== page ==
darn, but winning wasn’t the point at that time. It was about having fun. It
was about going fast. Soon he was at a track at SW 54th and Douglas on a
regular basis, a fact his baseball coaches weren’t happy about. “They told me
that it came down to picking one or the other,” Justin said. “Wow. I was only
eight and I was told this? Well, I stuck with motorcross.”
Continuing to race at the track,
Justin eventually joined the Amateur Nationals circuit, running his dirt bike
on tracks in Las Vegas, Texas and Tennessee. He was 12. “When I was 16, almost
17, I turned pro,” Justin said. “I was a junior in high school, so I was
homeschooled so I could race. Most of the time, you go from Amateur to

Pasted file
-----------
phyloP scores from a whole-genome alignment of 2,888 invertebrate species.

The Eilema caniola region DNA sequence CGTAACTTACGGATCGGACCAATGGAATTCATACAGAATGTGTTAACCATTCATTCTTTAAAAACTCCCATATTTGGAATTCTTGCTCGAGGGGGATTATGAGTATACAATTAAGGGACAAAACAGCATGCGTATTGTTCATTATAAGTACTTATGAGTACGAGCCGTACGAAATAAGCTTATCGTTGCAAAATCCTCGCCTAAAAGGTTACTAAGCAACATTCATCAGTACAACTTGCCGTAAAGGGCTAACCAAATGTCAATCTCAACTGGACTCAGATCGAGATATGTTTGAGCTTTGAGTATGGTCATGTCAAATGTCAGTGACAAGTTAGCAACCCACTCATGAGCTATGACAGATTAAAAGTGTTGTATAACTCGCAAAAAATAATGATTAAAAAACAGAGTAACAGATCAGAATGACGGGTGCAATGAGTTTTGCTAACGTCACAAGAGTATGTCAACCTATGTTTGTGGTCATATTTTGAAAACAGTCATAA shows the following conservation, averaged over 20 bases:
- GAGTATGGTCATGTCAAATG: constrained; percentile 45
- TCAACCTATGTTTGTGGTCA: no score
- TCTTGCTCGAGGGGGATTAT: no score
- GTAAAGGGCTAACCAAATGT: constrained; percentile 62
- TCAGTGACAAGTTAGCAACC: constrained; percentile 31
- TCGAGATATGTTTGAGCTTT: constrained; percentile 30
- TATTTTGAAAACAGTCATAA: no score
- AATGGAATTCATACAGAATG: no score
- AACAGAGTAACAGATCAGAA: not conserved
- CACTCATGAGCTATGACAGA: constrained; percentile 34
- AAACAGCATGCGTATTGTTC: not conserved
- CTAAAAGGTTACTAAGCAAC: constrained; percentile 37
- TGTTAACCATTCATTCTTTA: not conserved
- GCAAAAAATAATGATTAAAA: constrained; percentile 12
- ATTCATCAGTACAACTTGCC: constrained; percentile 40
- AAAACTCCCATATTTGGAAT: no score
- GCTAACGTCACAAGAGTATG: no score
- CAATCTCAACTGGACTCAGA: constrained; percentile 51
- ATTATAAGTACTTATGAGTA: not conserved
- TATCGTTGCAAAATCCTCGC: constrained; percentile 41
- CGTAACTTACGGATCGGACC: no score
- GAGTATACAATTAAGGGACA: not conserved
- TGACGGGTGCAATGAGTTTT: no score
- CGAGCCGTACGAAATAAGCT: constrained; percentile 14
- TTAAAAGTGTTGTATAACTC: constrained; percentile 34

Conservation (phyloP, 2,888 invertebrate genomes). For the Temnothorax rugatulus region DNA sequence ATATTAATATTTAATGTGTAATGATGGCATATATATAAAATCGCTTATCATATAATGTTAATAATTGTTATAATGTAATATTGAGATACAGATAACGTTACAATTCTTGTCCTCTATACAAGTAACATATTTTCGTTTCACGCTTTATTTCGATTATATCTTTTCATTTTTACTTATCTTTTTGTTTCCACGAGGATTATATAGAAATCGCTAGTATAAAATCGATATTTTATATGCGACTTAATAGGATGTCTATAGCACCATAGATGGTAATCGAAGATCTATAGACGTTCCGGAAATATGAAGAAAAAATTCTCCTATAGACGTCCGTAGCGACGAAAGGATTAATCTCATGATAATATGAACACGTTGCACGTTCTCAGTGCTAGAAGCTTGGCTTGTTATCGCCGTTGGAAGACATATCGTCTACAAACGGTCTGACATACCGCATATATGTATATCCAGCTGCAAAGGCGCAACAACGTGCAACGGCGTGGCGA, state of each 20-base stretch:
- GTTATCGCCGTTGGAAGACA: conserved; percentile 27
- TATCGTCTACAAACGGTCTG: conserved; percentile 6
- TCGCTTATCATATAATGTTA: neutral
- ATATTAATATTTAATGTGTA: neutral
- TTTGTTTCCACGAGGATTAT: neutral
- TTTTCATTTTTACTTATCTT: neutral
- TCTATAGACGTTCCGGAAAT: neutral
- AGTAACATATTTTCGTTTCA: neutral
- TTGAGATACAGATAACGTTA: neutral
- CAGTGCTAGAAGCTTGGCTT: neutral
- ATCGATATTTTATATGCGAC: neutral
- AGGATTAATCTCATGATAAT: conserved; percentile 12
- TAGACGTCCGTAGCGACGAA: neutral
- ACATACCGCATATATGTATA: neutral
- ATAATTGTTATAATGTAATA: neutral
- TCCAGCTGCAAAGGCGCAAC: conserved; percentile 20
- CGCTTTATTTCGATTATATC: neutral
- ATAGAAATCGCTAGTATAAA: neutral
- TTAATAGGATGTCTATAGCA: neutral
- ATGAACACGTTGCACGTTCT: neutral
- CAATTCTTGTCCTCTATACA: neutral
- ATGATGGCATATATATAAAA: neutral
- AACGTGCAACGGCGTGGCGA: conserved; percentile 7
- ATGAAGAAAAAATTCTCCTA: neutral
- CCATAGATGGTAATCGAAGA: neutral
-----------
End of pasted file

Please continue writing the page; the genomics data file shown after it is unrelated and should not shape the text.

Arenacross and then to Supercross. I skipped Arenacross and went to nationals.
It was big time.”
Although he raced at the Texas Freestone
and the Colorado Thunder Valley, Justin knew he had to improve. He wasn’t in
the shape he needed to be in to win, although he did win a race in El Reno. He
had to practice more. He had to push himself.
So he headed out to Wellston
that hot, blistering summer day to do just that.
When Justin woke in the hospital
two weeks after his accident, he remembered nothing of what happened to him.
“Walking took a long time to
relearn, but I promised myself I’d walk out of that hospital, and I did,”
Justin said. “Of course, they tied a belt around my waist so they could catch
me if I fell.”
Besides learning his basic motor
skills again, Justin had to learn to see as well. The traumatic fall knocked